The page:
Medtronic's CEO, Omar Ishrak, attemps to deflect some of the criticism being leveled at corporations who are moving overseas to take advantage of tax regimes there.
Ever since medical devices giant Medtronic announced that it was acquiring Covidien and effectively moving its headquarters overseas, it has been at the receiving end of media and Congressional criticism.
Several lawmakers have put forth bills in an attempt to block such tax inversion transactions, and President Obama has openly revealed his distaste for companies that do such deals because it's an attempt to lower their corporate tax rate, by moving overseas. Defenders of Medtronic, such as former CEO Bill George have pointed to the fact that Medtronic already pays a lower effective tax rate, and the fact that the deal was done for strategic purposes.
While that may be true, there's no doubt that Medtronic wants to access profits it has from overseas operations and not pay a hefty tax bill tied to those earnings. The deal helps in doing exactly that.
In an earnings call Tuesday, Omar Ishrak, Medtronic's CEO sought to deflect the criticism which he described as "media and political noise." Specifically, he pointed to the fact that Medtronic will continue to pay "significant" corporate, federal, state and local taxes and make investments in the U.S. that will create many high-paying jobs.
Here's what Ishrak said.
While there has been a lot of media and political noise about inversions, let me clarify that when the transaction closes, Medtronic will continue to pay significant U.S. taxes and increase our investments in the U.S. On taxes we will continue to pay federal, state and local income taxes on all U.S. earnings as well as social security taxes, property taxes and the medical devices tax.
Cumulatively, these taxes represent more than 45% of U.S. income and we expect to pay a similar rate post close [of the Covidien deal]. In addition, this transaction will put us on an even playing field with foreign companies regarding use of internationally generated profits.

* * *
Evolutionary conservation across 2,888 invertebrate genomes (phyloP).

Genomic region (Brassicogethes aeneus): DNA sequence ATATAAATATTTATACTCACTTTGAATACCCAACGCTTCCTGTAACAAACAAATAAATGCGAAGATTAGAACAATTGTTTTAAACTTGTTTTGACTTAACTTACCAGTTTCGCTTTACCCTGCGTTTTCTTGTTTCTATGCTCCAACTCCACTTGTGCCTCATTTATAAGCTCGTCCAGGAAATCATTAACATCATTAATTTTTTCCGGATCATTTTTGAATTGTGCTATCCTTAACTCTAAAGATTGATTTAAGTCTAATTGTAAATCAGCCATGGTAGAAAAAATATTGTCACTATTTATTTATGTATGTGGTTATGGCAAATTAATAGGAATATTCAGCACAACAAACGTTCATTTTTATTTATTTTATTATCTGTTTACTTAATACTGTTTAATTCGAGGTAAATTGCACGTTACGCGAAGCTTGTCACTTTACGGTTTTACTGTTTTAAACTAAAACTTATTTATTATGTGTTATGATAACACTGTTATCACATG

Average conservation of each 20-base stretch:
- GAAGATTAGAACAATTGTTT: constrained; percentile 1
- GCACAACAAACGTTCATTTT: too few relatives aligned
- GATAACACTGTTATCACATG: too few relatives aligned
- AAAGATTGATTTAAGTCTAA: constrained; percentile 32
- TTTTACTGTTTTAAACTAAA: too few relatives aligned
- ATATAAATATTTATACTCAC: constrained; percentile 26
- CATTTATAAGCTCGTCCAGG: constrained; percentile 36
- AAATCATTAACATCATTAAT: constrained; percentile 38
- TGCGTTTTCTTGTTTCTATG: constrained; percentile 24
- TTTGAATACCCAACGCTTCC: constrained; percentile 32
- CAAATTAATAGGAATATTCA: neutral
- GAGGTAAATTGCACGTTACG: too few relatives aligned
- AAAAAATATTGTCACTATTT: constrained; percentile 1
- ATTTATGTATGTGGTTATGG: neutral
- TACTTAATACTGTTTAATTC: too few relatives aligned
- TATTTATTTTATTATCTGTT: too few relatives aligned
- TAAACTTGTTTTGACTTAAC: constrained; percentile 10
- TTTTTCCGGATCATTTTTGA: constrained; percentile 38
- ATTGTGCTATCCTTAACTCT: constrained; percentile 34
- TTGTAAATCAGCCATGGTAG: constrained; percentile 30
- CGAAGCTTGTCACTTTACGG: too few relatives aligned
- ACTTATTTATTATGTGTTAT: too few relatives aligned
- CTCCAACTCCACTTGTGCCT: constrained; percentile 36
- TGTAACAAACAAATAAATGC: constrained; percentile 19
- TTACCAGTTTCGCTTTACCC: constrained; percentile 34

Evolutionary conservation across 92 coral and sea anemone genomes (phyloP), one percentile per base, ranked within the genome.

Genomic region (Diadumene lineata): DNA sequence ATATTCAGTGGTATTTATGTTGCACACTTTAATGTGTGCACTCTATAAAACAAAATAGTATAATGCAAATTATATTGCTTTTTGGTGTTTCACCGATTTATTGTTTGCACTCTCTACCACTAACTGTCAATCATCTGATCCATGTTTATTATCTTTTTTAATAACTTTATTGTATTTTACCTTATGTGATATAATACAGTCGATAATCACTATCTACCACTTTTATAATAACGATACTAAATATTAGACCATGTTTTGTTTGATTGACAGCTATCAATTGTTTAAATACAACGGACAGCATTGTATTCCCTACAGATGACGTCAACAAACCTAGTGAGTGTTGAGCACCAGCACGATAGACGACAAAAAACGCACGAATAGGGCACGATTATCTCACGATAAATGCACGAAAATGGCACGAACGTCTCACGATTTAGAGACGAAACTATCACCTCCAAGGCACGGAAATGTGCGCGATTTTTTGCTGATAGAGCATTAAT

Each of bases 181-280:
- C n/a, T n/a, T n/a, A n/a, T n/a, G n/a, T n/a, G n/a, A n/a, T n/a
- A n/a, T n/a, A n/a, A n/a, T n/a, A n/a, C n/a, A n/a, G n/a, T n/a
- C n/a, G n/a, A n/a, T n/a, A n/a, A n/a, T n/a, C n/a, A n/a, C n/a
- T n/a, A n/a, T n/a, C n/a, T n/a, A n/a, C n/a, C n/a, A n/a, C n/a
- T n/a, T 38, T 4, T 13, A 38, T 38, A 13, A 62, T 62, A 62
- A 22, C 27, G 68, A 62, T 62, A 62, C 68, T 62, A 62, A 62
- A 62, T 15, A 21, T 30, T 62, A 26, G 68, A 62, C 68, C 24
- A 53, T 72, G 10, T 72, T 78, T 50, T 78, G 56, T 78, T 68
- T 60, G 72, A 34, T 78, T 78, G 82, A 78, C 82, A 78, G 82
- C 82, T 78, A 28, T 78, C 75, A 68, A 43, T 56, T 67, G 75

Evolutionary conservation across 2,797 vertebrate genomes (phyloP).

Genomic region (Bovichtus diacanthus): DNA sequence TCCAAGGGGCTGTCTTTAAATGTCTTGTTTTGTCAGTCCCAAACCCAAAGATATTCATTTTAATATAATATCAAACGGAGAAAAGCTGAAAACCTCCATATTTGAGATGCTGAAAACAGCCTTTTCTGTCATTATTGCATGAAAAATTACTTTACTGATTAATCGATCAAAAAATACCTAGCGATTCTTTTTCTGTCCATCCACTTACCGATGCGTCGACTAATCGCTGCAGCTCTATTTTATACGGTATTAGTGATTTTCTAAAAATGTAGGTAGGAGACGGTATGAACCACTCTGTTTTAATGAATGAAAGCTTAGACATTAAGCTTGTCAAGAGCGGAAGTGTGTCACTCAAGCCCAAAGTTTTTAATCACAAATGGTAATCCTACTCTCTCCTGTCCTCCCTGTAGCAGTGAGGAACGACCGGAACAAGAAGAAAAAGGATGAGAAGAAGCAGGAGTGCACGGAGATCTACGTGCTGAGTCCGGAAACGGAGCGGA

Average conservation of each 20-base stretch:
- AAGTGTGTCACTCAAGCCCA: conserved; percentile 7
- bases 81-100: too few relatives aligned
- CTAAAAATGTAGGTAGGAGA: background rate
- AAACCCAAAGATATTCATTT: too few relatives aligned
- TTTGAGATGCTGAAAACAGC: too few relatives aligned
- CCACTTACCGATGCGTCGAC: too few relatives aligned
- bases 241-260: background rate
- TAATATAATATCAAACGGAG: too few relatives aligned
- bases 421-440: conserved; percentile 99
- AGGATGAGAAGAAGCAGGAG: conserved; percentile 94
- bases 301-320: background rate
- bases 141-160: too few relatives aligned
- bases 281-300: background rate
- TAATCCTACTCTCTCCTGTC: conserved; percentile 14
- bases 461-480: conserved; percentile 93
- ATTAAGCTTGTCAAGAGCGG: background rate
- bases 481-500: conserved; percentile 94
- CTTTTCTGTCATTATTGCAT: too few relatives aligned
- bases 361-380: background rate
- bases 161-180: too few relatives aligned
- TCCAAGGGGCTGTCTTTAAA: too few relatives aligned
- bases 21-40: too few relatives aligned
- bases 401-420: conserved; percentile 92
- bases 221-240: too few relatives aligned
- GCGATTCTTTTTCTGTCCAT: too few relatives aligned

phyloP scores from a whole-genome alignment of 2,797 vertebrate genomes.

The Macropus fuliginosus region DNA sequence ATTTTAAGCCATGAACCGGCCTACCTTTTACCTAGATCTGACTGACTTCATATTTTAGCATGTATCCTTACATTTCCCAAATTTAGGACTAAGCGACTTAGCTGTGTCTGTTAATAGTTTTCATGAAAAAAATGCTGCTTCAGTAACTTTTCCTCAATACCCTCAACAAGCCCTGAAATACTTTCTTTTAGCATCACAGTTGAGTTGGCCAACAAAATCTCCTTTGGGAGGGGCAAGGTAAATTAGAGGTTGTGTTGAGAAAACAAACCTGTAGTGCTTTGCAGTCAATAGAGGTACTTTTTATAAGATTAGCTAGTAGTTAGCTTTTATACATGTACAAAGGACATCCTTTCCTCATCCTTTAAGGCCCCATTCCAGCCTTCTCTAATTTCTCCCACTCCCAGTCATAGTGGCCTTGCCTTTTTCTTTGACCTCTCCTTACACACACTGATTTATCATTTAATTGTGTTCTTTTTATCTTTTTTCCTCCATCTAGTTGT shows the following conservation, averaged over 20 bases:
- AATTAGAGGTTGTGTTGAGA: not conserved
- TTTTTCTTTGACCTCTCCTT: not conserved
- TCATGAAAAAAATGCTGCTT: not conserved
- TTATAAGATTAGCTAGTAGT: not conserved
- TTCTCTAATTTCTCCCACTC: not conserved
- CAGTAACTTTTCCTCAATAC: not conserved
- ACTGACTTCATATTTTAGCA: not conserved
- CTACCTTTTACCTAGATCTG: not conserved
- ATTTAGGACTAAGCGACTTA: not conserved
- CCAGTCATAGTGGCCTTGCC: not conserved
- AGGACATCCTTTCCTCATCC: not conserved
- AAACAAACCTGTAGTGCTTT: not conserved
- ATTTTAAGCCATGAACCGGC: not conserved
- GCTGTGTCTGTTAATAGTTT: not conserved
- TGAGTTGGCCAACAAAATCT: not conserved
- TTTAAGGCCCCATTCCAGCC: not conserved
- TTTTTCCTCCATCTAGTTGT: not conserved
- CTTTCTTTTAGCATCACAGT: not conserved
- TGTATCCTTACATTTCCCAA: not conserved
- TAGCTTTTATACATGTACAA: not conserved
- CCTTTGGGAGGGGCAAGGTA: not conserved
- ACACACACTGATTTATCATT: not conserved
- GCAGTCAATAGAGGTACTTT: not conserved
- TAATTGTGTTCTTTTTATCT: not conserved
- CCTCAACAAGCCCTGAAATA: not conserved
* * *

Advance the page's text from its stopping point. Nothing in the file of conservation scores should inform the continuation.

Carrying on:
This structure will allow us to invest much more aggressively in the U.S., and based on that, we are committed to investing an incremental $10 billion over the next 10 years. These investments will result in more high-paying U.S. jobs. We have a proven track record of creating U.S. jobs with our past acquisitions. For example, with Sofamor Danek, AVE and MiniMed, we have created nearly 10,000 U.S. jobs since acquisition.
More recently, with Cardiocom we have more than doubled the workforce in just 12 months. We also expect additional job creation with our recently completed acquisitions of Visualase and Corventis, two U.S.-based companies.
Our level of US job creation will only accelerate following this transaction. In our view, acquiring Covidien is good for Medtronic, for our shareholders, for patients and for the medtech industry, and ultimately for the U.S. economy.
Despite Ishrak's lengthy prepared remarks, several analysts brought up the Covidien transaction in the question and answer session. Those revolved around potential cost synergies, and what Medtronic would do if the deal didn't progress as planned because of political winds. One analyst, Matt Taylor with Barclays said that some of the commentary that has emerged after several tax inversion deals were announced have been "erroneous" and asked what Ishrak and Medtronic management about what they have found to be the most surprising in some of the potential changes to these inversion deals that have been floated recently.
Yet, although Ishrak called the reaction to tax inversion deals as "noise" in his prepared statements, he did not take Taylor's bait simply stating that perhaps the number of inversion deals may be causing some consternation in legislative circles.
"I think there's not much we can do about those things," he noted. "We got to put our message out as accurately as possible in as genuine a fashion as we know how and focus on the strategic benefits and make sure that we know how to dial those in...I am not prepared to comment on any political sentiments that may be there."
[Photo Credit: Medtronic]